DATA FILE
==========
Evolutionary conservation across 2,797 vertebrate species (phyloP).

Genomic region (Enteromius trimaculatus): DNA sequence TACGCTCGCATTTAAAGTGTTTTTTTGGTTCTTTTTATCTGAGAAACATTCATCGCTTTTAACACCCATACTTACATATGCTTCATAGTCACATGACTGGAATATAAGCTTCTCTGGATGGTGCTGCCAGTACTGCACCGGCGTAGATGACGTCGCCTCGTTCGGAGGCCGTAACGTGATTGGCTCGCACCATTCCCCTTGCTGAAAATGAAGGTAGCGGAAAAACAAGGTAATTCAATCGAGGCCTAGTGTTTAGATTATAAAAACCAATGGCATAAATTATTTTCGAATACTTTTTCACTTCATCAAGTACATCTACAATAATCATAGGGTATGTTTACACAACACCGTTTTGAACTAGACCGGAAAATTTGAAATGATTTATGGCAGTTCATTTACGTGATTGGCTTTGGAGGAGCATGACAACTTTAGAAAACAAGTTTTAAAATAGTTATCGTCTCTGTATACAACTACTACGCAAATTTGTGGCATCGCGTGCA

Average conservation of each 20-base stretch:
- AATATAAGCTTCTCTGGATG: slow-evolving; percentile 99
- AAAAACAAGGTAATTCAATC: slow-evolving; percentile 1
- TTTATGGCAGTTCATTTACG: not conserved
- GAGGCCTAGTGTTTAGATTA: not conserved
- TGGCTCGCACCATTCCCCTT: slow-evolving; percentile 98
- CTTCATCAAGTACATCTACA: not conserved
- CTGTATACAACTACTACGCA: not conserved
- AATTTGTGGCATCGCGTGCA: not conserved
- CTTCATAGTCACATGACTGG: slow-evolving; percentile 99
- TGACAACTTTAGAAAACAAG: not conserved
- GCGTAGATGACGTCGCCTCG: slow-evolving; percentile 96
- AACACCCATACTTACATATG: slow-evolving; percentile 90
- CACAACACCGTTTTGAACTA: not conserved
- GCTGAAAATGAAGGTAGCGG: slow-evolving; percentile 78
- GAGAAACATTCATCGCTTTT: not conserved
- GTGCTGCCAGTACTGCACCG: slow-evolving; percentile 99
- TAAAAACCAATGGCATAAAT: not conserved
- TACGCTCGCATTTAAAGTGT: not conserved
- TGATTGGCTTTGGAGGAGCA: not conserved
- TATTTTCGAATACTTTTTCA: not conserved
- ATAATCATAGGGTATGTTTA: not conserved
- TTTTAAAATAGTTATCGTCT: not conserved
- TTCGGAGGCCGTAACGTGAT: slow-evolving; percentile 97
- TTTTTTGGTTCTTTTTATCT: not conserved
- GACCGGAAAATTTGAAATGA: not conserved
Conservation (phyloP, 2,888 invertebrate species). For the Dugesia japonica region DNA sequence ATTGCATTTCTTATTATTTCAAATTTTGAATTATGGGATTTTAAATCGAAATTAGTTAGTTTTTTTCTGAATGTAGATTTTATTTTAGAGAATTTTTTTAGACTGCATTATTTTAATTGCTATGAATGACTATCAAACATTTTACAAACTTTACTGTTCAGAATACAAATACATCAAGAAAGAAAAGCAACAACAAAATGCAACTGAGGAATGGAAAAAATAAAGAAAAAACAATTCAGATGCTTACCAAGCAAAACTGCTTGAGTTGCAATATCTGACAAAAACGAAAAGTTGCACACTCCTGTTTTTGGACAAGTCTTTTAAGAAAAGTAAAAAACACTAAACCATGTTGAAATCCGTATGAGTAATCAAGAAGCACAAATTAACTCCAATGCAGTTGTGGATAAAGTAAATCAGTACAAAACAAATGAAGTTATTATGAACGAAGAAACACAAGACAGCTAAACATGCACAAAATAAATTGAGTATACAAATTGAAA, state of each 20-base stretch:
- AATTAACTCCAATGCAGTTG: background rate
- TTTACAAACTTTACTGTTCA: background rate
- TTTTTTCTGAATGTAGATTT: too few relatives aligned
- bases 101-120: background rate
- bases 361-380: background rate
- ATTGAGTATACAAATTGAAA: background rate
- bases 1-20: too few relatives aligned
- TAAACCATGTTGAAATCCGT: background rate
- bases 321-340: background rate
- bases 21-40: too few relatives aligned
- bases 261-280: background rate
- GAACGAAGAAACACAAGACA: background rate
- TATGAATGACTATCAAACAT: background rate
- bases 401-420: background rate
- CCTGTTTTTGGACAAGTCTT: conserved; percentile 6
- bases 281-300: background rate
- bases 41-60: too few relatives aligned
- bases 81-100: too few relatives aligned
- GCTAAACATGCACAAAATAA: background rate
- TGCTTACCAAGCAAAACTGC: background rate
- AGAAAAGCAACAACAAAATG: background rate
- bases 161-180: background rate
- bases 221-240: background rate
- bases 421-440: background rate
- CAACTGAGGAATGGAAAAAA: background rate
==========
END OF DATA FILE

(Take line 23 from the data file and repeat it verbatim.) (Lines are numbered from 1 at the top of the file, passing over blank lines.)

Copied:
- TATTTTCGAATACTTTTTCA: not conserved